Frans van Mieris the Elder, 1635–1681
'A Woman in a Red Jacket feeding a Parrot', about 1663
Oil on copper, 22.5 x 17.3 cm
Frans van Mieris the Elder, 1635–1681
'A Young Woman feeding a Parrot', 1663
Oil on panel, 22.5 x 17.3 cm
Private Collection, New York
Seventeenth-century collectors competed eagerly for van Mieris’s paintings, admiring their fine detail and enamel-like finish. Many of his compositions exist in several versions. The National Gallery’s version of A Woman in a Red Jacket feeding a Parrot is so close to the original painting that it has been considered a repetition by the artist himself. But did van Mieris actually make copies of his own work? And if so, why?
Frans van Mieris the Elder’s diminutive paintings were renowned for their meticulous brushwork and high degree of finish. They were exorbitantly priced, prized by collectors and widely emulated by his contemporaries. Van Mieris typically painted on wood or copper panels; the smooth surface of these supports (compared to canvas) accentuates the elaborate detail of his work.
This exhibition features two nearly identical versions of ‘A Woman in a Red Jacket feeding a Parrot’, both authentic paintings of the 17th century. The National Gallery painting was acquired in 1871 as an original work by Frans van Mieris. It was well known at the time that there was a signed version of the composition in the Alte Pinakothek, Munich, but the Gallery picture was nonetheless highly regarded as an autograph repetition by the artist. The Munich painting was sold from the collection in 1936 and, after many years in an English private collection, was acquired in 2008 by a private collection in New York.
The image was among the most popular that van Mieris devised: in addition to these two paintings, more than 20 copies of the composition are known (including one in the collection of HM Queen Elizabeth II). Some are modern, and most differ from the original to a greater or lesser degree. The New York painting, signed and dated by the artist (the inscription is no longer visible), is accepted as the prime version.
Yet the exceptional quality and fidelity of the National Gallery’s ‘A Woman in a Red Jacket feeding a Parrot’ has led many scholars to conclude that it is a replica made by van Mieris himself.
Side-by-side scrutiny of the two paintings reveals several differences. The New York painting is painted on an oak panel, while the National Gallery work is painted on a copper panel, resulting in a subtly different appearance.
Paintings on metal are less likely to develop surface craquelure and can survive in a near-pristine state. The perfectly smooth surface of the metal support encourages an ‘enamel-like’ finish: comparison of details such as the woman’s hair ribbons and face-framing curls shows the meticulous precision of the London painting, as opposed to the softer, more suggestive brushwork of the New York version.
In the New York painting, greater attention is paid to rendering individual surface textures: pale striations in the parrot’s perch indicate wood grain, and contrasting textures of velvet and satin garments are convincingly conveyed.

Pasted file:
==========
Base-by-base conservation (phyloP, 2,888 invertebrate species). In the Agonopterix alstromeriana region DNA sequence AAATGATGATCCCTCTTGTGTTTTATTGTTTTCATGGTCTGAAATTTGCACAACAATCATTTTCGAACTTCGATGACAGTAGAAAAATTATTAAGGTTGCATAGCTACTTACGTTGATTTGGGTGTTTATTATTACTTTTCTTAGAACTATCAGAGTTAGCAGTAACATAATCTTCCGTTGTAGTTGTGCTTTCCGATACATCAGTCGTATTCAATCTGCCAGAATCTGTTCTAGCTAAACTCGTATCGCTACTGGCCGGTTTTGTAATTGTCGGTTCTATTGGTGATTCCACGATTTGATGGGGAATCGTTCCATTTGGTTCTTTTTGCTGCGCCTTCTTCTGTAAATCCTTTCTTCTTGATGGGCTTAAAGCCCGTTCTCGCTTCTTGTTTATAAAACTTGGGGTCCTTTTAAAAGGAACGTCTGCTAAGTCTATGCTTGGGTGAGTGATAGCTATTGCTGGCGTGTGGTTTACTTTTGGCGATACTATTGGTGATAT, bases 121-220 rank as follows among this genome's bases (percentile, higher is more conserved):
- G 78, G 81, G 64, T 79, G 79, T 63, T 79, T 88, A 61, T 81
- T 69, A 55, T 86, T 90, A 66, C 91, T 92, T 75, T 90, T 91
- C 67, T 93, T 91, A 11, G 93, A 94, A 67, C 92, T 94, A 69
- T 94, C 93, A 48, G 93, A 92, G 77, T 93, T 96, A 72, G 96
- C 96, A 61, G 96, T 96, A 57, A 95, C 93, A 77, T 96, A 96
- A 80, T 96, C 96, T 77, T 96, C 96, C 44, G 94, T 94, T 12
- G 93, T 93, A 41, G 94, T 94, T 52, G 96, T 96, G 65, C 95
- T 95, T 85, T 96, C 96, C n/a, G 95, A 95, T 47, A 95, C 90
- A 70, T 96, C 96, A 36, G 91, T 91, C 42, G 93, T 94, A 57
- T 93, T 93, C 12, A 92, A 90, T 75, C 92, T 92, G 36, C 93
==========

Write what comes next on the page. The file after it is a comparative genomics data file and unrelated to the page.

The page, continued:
In the London version these same features are more uniformly painted. The bed curtain dimly seen in the back of each picture is blue in the New York painting and green in the London version. They are also painted quite differently – in the New York picture the curtain is formed of a blue underlayer with the brocade pattern painted on top in dark grey, whereas in the National Gallery picture the curtain was painted with a greyish underlayer, the pattern painted over it in black, and a greenish glaze (probably verdigris) applied over the whole.
Did van Mieris make copies?
There are a few other cases in which it has been proposed that van Mieris produced a second version of one of his popular compositions, presumably in response to requests from eager clients. In each case, one example bears the artist’s signature and the other is unsigned. The signed paintings exhibit the artist’s characteristic talent for evoking the tactile sense of objects within the painting, while the unsigned versions have a more uniform surface. They are technically accomplished, but often devoid of atmosphere.
Unfortunately we lack any documentary evidence about the workings of van Mieris’s studio, and no distinctive aspects of materials or technique have been identified that might enable us objectively to separate the work of the master from that of an assistant. Subtle differences in observation, handling and the skill with which textures are represented suggest that the paintings bearing van Mieris’s signature were actually executed by him, while the unsigned replicas, among them the National Gallery’s version, were probably made by an extremely accomplished but as yet unidentified artist, presumably working in his studio.
Marjorie E. Wieseman is Curator of Dutch paintings at National Gallery. This material was published on 30 June 2010 to coincide with the exhibition Close Examination: Fakes, Mistakes and Discoveries
Q. Buvelot in ‘Frans van Mieris 1635–1681’, exh. cat., Mauritshuis, The Hague 2005, pp. 163–5
N. Maclaren, ‘National Gallery Catalogues. The Dutch School 1600–1900’, rev. ed. by C. Brown, 2 vols, London 1991, vol. 1, pp. 262–4
O.Naumann, ‘Frans van Mieris (1635–1681) the Elder’, Doornspijk 1981, vol. 1, pp. 64, 67–8; vol. 2, pp. 64–9, nos I 54 and II 54